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Submission + - CafePress using scare tactics and bullying...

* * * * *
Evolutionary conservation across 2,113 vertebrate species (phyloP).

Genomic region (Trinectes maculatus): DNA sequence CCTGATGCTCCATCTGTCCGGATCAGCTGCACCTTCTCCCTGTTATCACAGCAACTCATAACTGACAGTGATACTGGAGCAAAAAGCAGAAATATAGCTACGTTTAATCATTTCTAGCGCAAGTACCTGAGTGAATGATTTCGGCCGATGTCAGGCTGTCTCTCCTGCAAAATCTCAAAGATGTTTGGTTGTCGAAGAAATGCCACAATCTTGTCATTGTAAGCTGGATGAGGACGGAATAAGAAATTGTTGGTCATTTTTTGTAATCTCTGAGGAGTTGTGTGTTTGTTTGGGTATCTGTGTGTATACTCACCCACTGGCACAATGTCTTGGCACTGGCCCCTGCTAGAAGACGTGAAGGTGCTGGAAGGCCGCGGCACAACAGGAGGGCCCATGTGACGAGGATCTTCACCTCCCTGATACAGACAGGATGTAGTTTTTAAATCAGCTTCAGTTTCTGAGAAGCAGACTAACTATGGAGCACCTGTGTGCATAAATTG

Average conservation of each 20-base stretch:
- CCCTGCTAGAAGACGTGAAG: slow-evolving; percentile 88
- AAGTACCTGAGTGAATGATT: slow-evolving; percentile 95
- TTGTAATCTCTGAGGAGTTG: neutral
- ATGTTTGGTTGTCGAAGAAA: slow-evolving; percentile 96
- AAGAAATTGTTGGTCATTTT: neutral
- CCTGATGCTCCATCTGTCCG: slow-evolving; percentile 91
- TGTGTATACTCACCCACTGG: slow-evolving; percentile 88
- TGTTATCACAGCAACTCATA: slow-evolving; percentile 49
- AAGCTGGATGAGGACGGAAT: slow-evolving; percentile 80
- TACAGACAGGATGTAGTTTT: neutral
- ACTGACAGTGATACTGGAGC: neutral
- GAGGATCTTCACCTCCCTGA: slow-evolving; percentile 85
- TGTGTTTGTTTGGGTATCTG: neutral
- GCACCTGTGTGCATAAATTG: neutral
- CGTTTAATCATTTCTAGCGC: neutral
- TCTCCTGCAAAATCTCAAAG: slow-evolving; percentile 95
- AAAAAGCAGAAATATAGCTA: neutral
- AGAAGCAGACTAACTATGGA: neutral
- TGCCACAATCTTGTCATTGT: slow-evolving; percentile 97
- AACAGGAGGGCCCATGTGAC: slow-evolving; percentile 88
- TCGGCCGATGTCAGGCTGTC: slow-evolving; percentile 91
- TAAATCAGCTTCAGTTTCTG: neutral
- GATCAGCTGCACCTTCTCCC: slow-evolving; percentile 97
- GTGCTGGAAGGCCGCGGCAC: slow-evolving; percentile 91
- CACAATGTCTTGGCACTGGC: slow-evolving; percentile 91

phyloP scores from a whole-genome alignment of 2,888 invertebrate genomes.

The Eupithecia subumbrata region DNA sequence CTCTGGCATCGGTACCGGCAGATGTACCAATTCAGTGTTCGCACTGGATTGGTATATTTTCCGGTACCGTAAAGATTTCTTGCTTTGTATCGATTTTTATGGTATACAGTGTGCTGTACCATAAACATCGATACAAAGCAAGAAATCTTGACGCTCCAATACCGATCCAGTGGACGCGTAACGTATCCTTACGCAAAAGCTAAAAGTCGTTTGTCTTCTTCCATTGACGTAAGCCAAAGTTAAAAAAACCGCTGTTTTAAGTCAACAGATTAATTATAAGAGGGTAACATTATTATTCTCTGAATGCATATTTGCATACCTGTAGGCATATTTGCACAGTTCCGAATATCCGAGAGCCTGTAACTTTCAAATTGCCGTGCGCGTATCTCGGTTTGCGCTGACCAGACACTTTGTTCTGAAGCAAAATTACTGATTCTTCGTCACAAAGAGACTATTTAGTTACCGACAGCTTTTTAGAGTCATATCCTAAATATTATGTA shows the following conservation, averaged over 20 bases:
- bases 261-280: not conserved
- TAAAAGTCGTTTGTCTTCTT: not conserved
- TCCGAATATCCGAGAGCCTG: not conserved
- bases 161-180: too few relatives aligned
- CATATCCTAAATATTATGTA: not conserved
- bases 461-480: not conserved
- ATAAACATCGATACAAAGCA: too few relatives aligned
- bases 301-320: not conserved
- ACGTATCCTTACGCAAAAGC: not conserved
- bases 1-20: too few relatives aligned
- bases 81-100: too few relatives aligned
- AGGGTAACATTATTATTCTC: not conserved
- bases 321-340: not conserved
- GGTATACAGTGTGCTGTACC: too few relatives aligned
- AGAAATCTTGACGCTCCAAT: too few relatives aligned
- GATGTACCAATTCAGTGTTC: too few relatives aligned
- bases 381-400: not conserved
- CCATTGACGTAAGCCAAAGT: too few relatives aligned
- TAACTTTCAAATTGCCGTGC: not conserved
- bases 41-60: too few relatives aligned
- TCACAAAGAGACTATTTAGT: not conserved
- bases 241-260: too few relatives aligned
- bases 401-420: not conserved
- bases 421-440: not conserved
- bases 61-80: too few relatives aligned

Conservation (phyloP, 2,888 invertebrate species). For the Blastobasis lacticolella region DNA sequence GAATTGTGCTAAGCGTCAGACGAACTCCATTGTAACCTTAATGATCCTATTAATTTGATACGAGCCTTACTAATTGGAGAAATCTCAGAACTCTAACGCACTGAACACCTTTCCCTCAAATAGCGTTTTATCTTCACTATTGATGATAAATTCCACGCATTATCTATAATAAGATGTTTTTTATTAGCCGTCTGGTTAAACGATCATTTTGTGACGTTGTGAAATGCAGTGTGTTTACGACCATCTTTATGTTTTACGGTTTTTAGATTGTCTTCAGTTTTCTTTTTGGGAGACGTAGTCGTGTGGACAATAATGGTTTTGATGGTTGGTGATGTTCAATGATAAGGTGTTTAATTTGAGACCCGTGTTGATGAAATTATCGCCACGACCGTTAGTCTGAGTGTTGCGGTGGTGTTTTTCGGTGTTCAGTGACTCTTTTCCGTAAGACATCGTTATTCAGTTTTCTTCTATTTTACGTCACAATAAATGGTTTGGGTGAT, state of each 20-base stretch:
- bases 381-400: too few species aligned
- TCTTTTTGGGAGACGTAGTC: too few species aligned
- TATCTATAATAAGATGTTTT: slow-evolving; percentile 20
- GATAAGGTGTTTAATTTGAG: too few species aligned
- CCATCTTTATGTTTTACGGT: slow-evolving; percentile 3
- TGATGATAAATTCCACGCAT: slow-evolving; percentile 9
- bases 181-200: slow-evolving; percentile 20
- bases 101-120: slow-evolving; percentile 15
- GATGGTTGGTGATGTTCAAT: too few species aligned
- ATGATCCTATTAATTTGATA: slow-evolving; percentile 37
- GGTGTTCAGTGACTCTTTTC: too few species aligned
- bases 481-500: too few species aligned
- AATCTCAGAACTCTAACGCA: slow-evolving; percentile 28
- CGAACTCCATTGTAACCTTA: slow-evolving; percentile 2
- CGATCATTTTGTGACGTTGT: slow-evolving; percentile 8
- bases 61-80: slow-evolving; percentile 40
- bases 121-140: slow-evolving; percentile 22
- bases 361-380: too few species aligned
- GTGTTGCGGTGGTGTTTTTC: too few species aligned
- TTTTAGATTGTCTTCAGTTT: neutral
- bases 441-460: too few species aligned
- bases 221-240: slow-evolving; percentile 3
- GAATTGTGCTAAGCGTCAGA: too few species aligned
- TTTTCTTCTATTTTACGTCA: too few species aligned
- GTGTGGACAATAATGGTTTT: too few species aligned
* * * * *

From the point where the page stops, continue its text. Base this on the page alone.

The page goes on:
Mike Sobczyk writes: "... to remove competition on the internet (Google AdWords). They are sending out frivolous cease and desist orders to those who try to advertise in their market(s) to scare competition away. is a newly founded local Austin company that has started advertising through Google's AdWords to gain awareness for its site ( sells custom t-shirts, with a different design everyday. They have employed an innovative pricing twist in that the more shirts that are sold, the more that everyone saves. A refund is issued at the end of the day to all those who have purchased a shirt. As more shirts are purchased, the refund amount grows, and the price in the end to the customer decreases. Additionally, welcomes individuals to submit their designs for use on t-shirts. If an individual's design is chosen, they receive 1/3 of the profits from that day's sales. Lastly, is also setup for easy and effective fundraisers for organizations of all types. As part of's advertising campaign they have chosen the keywords "cafepress", "cafe press", and "" as target words. When a user types in these words, amopng many others,'s ad will be displayed (assuming their bid amount is sufficient, budget is adequate, etc.)'s ads make no reference to being, affiliated with, or even similar to is not mentioned anywhere on the site or within the ads. Such advertising is perfectly legal and acceptable. Companies are allowed to target any such keywords they choose, as long as they are not infringing on trademarks by representing to be another company.'s website is not similar to, the concept is not the same, the layout is not resembling to, and it makes no attempt to be like For example, search for Microsoft, or Oracle. Many ads pop up which are not in fact Microsoft, or Microsoft authorized. There are many such instances. If Microsoft could sue these companies they most likely would, but there are no grounds for such suits, as they are not breaking any laws.'s cease and desist, which was sent to us, was merely a scare tactic. There is also legal precedent to support this in the following two cases: J.G. Wentworth S.S.C. Ltd. v. Settlement Funding LLC d/b/a Peachtree Settlement Funding, United States District Court for the Eastern District of Pennsylvania, No. 06-0597, January 4, 2007. Wells Fargo & Co. v., Inc., 293 F. Supp. 2d 734, 757 (E.D. Mich. 2003). In both cases the court dismissed the suits, pointing out, among other things, that: "At no point are potential consumers `taken by a search engine' to defendant's website due to defendant's use of plaintiff's marks in meta tags. Rather, as in the present case, a link to defendant's website appears on the search results page as one of many choices for the potential consumer to investigate. As stated above, the links to defendant's website always appear as independent and distinct links on the search result pages regardless of whether they are generated through Google's AdWords program or search of the keyword meta tags of defendant's website. Further, plaintiff does not allege that defendant's advertisements and links incorporate plaintiff's marks in any way discernible to Internet users and potential customers." and furthermore: "Due to the separate and distinct nature of the links created on any of the search results pages in question, potential consumers have no opportunity to confuse defendant's services, goods, advertisements, links or websites for those of plaintiff." The court added that: "Likelihood of confusion exists where `consumers viewing the mark would probably assume that the product or service it represents is associated with the course of a different product or service identified by a similar mark." This is not the case with as we use no simliar marks in our ads. In conclusion, in the case referenced, the court "granted defendant's motion to dismiss since defendant carried the burden of establishing that "no reasonable factfinder could find a likelihood of confusion on any set of facts that plaintiff could prove." The Court reasoned that even if "defendant did in fact use plaintiff's marks through Google's AdWords program or in the keyword meta tags for its website-as a matter of law defendant's actions do not result in any actionable likelihood of confusion under the Lanham Act." Please help us raise awareness of this issue and of the tactics of the larger online websites. Their actions are almost monopolistic and violate freedoms of speech. If this has happened to us, we can only assume it has happened to many others. Thank You, Mike Sobczyk, Founder This is also in our blog, at"

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